“I know a lot of good instructors in this industry but there are also a lot of guys who have the backgrounds and knowledge but are not very good at teaching it. When I instruct I try and put myself in the students’ shoes and constantly imagine them in the scenario I am trying to teach them and then format it in a way they will remember in that real scenario. I try and not inundate them with medical vernacular but instead make it as easy as possible to retain,” explained Willette. “I love seeing people walk out with more confidence knowing that if they are in a critical situation they have the knowledge to do something and not feel helpless.”
With regards to impact, he says many students have reached out to him saying the skills he taught them were used to help people and save lives. Although he calls it unfortunate people even have to use the skills, it does save lives.
“Fortunately and unfortunately I guess, I have had several past students report back that they have used the skills they learned and as a result were able to help people and even save lives,” said Willette. “I have had a police officer that left the class on one day and on his first call the next day ended up saving an 11 year old boy using techniques we taught him. I have even had officers who had to shoot people and then rendered aid and saved the subject. I have had students come up on major traffic accidents and save people. Most recently I had a former student, a civilian, administer aid to people in the Las Vegas shooting and reportedly ended up saving two lives there. She sent me an emotional text saying “Thank you, your class saved lives.” That was great to hear.”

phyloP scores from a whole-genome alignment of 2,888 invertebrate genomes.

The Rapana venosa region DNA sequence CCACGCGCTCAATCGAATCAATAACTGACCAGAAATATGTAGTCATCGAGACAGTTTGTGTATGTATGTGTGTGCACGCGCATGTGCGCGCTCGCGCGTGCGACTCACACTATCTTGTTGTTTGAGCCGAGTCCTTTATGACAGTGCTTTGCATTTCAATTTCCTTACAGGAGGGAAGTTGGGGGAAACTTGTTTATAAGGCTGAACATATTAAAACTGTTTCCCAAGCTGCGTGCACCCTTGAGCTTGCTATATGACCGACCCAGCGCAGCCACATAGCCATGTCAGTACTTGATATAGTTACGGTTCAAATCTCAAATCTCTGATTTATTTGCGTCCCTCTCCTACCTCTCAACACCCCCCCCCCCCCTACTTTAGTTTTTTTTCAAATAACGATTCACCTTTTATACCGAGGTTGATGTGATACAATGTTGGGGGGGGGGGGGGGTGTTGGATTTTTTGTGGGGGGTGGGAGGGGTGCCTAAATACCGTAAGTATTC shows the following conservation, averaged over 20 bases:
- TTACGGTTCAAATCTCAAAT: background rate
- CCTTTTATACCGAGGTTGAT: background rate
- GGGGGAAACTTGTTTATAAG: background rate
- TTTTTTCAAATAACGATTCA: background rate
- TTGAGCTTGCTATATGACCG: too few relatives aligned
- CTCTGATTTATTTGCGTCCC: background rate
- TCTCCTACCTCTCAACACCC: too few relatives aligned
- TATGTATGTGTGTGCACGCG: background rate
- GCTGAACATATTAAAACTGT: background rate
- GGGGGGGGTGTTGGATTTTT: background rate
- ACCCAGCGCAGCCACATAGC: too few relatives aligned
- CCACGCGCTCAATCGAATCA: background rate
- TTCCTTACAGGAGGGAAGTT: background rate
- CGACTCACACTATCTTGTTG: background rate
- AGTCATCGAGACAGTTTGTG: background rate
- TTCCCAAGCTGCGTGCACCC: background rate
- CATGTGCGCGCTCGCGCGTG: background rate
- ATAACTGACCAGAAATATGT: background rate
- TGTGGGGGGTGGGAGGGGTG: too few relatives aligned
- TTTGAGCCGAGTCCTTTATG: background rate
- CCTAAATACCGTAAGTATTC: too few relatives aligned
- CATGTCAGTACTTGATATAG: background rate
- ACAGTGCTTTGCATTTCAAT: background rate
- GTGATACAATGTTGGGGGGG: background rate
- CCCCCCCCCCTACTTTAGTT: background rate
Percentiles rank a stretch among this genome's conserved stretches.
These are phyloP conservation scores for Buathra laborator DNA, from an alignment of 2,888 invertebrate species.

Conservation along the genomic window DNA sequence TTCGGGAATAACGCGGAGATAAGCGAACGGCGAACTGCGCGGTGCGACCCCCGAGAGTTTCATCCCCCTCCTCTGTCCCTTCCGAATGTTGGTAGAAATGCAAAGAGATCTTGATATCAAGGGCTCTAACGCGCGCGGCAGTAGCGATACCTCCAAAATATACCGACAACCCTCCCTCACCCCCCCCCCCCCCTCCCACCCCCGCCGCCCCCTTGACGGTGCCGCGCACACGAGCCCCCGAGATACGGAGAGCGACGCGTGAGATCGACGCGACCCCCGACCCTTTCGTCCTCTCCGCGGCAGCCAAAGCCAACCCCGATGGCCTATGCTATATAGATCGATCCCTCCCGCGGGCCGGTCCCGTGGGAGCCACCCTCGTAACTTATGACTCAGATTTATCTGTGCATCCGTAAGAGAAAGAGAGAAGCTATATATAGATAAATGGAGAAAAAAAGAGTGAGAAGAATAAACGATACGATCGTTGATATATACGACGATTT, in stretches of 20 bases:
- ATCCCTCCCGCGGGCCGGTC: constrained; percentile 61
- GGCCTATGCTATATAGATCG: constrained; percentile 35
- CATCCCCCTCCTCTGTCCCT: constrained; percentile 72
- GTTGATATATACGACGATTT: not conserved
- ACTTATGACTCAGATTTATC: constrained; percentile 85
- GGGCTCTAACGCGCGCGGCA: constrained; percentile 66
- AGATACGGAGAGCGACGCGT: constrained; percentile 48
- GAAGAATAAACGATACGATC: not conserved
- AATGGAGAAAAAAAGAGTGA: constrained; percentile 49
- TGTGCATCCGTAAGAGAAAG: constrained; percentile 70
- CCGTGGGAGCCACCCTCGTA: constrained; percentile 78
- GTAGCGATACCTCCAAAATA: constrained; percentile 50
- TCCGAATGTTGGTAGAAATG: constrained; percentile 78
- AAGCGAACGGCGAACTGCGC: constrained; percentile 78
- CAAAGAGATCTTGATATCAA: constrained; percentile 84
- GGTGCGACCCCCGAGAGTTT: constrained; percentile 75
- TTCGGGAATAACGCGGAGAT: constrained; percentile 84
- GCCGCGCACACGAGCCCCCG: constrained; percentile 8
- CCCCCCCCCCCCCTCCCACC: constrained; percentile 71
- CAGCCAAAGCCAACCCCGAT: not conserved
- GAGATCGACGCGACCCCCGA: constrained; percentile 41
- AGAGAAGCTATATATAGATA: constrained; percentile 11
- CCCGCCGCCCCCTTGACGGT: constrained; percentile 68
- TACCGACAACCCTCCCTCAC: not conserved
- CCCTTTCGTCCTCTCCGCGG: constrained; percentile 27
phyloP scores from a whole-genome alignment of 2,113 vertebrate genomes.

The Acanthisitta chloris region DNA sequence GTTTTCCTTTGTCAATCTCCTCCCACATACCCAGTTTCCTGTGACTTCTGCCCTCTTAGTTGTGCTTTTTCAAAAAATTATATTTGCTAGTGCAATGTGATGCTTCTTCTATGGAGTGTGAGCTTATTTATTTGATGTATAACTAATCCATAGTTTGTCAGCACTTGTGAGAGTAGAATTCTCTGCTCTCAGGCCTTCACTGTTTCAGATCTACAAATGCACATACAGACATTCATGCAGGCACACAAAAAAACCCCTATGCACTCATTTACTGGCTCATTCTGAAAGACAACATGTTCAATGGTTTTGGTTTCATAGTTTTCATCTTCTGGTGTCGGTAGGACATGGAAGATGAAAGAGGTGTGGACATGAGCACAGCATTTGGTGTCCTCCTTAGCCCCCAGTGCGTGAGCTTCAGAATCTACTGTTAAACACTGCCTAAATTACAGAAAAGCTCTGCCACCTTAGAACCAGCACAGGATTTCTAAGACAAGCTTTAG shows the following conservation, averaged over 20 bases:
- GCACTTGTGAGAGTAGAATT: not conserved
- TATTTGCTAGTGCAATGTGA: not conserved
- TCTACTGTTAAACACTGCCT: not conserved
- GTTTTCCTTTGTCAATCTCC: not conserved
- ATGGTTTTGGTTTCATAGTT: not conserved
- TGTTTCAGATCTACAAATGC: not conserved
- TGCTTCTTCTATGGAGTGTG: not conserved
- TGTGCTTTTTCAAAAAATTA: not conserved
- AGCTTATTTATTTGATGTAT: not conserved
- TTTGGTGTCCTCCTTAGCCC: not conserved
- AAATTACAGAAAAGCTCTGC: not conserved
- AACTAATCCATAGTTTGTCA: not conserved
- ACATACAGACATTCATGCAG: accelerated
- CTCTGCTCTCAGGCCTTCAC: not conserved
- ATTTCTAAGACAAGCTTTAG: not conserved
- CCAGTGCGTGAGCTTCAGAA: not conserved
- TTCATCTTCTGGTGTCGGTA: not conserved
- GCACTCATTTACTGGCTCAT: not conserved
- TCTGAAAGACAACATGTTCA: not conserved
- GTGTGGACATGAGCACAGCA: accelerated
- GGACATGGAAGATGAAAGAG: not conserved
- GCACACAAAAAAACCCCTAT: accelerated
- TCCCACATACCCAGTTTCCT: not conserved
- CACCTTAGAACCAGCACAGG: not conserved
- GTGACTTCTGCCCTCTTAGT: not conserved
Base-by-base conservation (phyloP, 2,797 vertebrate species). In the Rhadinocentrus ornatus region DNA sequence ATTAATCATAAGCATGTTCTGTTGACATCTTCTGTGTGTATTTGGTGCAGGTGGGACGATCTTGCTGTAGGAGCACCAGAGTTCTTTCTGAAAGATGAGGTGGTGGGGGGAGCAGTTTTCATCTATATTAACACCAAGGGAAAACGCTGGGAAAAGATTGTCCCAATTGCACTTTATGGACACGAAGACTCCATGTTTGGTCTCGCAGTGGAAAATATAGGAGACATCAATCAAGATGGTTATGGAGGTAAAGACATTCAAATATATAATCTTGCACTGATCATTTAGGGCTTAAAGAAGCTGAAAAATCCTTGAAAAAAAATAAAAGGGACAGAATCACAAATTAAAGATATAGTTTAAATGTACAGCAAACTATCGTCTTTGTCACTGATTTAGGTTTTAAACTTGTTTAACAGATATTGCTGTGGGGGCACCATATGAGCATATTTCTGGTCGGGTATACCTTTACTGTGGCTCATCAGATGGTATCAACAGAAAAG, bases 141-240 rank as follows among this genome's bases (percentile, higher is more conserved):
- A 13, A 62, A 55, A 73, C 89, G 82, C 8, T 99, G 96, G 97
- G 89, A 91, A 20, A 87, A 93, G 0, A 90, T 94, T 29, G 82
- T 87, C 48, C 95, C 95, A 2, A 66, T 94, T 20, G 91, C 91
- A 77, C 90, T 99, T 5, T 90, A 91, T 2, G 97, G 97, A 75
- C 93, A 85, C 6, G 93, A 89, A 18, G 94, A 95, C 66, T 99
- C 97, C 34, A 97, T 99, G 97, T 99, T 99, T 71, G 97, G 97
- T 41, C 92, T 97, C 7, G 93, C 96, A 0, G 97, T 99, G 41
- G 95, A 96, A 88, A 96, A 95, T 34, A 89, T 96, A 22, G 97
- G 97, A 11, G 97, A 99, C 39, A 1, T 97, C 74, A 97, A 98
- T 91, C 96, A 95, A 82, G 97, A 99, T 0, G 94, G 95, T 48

Larry Treat, owner of Delta Tactical Training Group and Strategic Threat Management, says he brought the course to Contra Costa County as a way to be proactive in saving lives for not only our medical and law enforcement professionals, but also civilians. In light of recent traumatic events across the world, this level of training is desperately needed.
“It takes 5-6 minutes for first responders to arrive on scene to a traumatic injury call,” said Treat. “It only takes a minute or two for a badly injured person to bleed to death. Instead of standing by and watching people bleed out, we want to offer our local community training that will provide them knowledge and confidence so when the time comes they won’t hesitate to step in and possibly save a life.”
Treat says first-aid training is fantastic, but when someone is shot or stabbed, much more than basic first-aid is required to successfully stop severe bleeding.
“Why just stop at first-aid training? If you’re truly of the mindset that you’re going to help a critically injured person if the need were to arise, then go one step further than a first-aid certification and get this training too,” says Treat. There is no other civilian training for civilians that I’m aware of in East Contra Costa County that will better prepare you to deal with a traumatic bleed injury and how to stop the bleeding quickly while you’re waiting for medical personnel arrive on scene.
As part of registration, a D-TAC Bleed Control Trauma Kit will be provided to each student.
This course consists of 8 hours of classroom lecture and training of practical application with a 1-hour break.